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Ex-Duquesne police chief didn’t back down |

Ex-Duquesne police chief didn’t back down

| Thursday, August 17, 2006 12:00 a.m

Little did a burglar realize when he broke into a hotel room occupied by police chiefs that his criminal career was about to come to a halt.

“Dad was attending the Pennsylvania Chiefs of Police Association convention in Scranton in 1953 when the incident occurred,” said William Weir. “Although dad was stabbed in the abdomen and bleeding, he managed to fracture the burglar’s arm and arrest him.”

Walter F. Weir Sr., of West Mifflin and formerly of Duquesne where he once served as police chief, died Tuesday, Aug. 15, 2006, at home. He was 93.

William Weir said his father was stern, yet gentle, when with his family.

“But when Dad was on duty, he was a tough, no-nonsense cop who never backed away from a serious situation, such as confronting and breaking up a crime ring that was terrorizing Duquesne.

“When anyone praised him for his accomplishments, Dad would say, ‘It’s my job.’

“As kids, my brothers and sisters and I had to toe the line. We tried to avoid getting ourselves into a situation that would embarrass Dad, and if we did, we’d hear about it.”

Born and raised in Duquesne, Mr. Weir was one of seven children of bricklayer Frank Weir and Antoinette Nuss Weir.

As a youth, Mr. Weir worked summers at Kennywood Park to help his family.

“Dad dropped out of school and held several jobs until he joined the city of Duquesne Police Department in 1937,” his son said. “He received his high school diploma attending classes in the evening.”

A year later, Mr. Weir married Anna Kenney, a resident of Homestead he had met when he was working at the Homestead Works of U.S. Steel and she was employed in the cafeteria.

“Dad was made chief in 1945 and held the position until 1962, when he retired and joined the Pennsylvania Board of Probation and Parole,” his son said. “He retired in 1980.”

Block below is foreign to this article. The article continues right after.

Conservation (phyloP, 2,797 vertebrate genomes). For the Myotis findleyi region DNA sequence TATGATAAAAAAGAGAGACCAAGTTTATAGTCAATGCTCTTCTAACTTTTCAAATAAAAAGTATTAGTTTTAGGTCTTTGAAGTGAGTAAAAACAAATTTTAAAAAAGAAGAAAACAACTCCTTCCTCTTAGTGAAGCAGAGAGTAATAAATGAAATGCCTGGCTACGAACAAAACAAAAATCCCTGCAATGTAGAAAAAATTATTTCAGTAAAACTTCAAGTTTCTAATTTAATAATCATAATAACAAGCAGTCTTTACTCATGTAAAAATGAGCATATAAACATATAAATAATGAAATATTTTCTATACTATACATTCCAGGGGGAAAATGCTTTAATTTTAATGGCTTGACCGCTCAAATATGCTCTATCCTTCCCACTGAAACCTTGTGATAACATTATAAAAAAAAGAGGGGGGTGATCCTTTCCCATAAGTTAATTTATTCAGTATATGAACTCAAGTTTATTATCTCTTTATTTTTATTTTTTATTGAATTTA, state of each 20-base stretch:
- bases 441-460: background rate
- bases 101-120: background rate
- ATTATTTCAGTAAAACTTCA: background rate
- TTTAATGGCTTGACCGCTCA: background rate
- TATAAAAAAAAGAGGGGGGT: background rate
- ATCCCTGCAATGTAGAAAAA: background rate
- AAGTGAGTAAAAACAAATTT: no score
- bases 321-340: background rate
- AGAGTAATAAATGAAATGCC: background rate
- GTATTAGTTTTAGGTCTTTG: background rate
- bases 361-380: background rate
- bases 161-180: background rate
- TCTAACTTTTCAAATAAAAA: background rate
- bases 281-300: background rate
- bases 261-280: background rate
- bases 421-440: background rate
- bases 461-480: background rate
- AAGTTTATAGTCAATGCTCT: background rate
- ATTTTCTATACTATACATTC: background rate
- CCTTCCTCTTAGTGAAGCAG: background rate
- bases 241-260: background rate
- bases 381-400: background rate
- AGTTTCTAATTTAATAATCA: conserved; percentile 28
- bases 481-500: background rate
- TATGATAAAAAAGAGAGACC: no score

It was his exemplary record as a police officer that enabled Mr. Weir in 1950 to attend the FBI National Academy in Quantico, Va., and to serve as an inauguration guard in 1953 and 1957 for President Dwight D. Eisenhower.

“Dad was proud to wear his ‘I like Ike’ buttons,” his son said.

“Before Dad died, he was considered the oldest living graduate of the academy and was invited to attend the 200th graduation exercises in 2000.”

Mr. Weir is survived by his wife, Anna R. Kenney Weir; five children, Walter Weir Jr., Thomas Weir and Rita Greer, all of West Mifflin, Lorraine Johnston, of Baldwin Township, and William Weir, of Kennedy; 16 grandchildren and 10 great-grandchildren.

He was preceded in death by two daughters, Virginia Sullivan and Alice J. Weir; and six siblings, Frank, Albert and Eugene Weir, and Edith Bieghley, Elizabeth Burke and Henrietta Long.

Visitation will be from 7 to 9 p.m. today and 2 to 4 p.m. and 7 to 9 p.m. Friday in the Maloy-Schleifer Funeral Home, 915 Kennedy Ave., Duquesne, where FOP services will be held at 7 p.m. Friday.

A Mass of Christian Burial will be celebrated at 11 a.m. Saturday in Holy Name Church, Duquesne, with the Rev. Dennis Colamarino officiating.

Interment with military and police honors will follow in St. Joseph Cemetery, West Mifflin.

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